In your opinion, what's the best game genre for telling a story or building a world?

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Offline Wrenbot

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would you mind sharing your story? I would be very interested in hearing it so I can judge all your mistakes. no just joking but it would help with your question since not all stories fit all genres.
Oh I don't have any story yet, just bits and pieces of unrelated stuff that I haven't been able to put together into a concrete whole.

I've just been playing games since forever and always wanted to make some of my own but I'm either too lazy to finish anything, or I get bored with whatever I'm working on. Knytt Underground inspired me a lot, both creatively and technically: it showed me that it's possible to create a realistic world in a simple genre, and the clever use of solid-black foregrounds etc proved that you can have gorgeous looking scenes without investing too much time coloring pixel-art or 3D textures or anything.

So my ideal game if I ever make one is going to be something like KU, and if it has a story it'll tell it like Machinarium does: through pictures. :)
« Last Edit: October 09, 2014, 13:47:13 by Wrenbot »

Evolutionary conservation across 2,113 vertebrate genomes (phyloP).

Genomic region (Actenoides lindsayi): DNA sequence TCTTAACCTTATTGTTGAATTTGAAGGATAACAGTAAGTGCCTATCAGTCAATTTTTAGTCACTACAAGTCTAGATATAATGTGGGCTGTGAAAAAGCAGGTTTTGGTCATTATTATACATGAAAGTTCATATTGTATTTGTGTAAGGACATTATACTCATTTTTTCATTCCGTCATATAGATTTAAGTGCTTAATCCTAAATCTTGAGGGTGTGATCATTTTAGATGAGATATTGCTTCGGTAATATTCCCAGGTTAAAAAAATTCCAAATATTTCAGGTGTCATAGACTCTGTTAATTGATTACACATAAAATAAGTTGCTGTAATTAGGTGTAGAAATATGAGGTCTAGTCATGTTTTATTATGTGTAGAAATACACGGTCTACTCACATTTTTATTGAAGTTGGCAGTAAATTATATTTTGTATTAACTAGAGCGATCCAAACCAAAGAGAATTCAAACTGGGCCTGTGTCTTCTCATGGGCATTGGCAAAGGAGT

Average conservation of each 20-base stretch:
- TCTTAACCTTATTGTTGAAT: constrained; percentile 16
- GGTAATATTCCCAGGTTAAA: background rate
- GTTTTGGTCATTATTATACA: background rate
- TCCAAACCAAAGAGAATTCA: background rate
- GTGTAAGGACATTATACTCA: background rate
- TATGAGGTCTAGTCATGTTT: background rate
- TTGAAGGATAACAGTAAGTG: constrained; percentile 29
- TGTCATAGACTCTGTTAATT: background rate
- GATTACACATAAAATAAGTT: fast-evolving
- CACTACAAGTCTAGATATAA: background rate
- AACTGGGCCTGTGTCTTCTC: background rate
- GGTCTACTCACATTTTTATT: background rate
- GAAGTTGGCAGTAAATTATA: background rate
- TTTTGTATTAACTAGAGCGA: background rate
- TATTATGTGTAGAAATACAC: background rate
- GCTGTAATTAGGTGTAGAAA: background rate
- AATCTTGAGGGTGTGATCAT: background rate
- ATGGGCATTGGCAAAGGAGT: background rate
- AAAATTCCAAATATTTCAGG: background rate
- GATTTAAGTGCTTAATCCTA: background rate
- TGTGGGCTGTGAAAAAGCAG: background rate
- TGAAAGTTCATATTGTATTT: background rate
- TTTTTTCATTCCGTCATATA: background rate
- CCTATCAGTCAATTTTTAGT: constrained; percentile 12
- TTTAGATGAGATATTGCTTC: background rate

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Offline Salmoneous

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machinarium like every point and click adventure makes use of 3d environments. I don't think you'd get as good result in 2d because it would be flat, perspective will only show you one side, the side the player stands against. point and click makes use of point-perspective with most often 3 sides. but maybe you don't mean you'll do point and click in 2d platformer? either way i like your approach 'no talk' just tell story through pictures. but that could be lots of hard work. for example instead of having a conversation you'll have to make animations etc. to create a scene.

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Offline Wrenbot

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either way i like your approach 'no talk' just tell story through pictures. but that could be lots of hard work. for example instead of having a conversation you'll have to make animations etc. to create a scene.

Yeah, I can't draw or animate like those talented people at Amanita, so it'll probably have to be like the creatures in KU (the Epsilon?) that talk in symbols. :P2
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Offline Kasran

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This is an old thread, but I figured I'd throw in my two cents since this is something I've thought about a fair bit.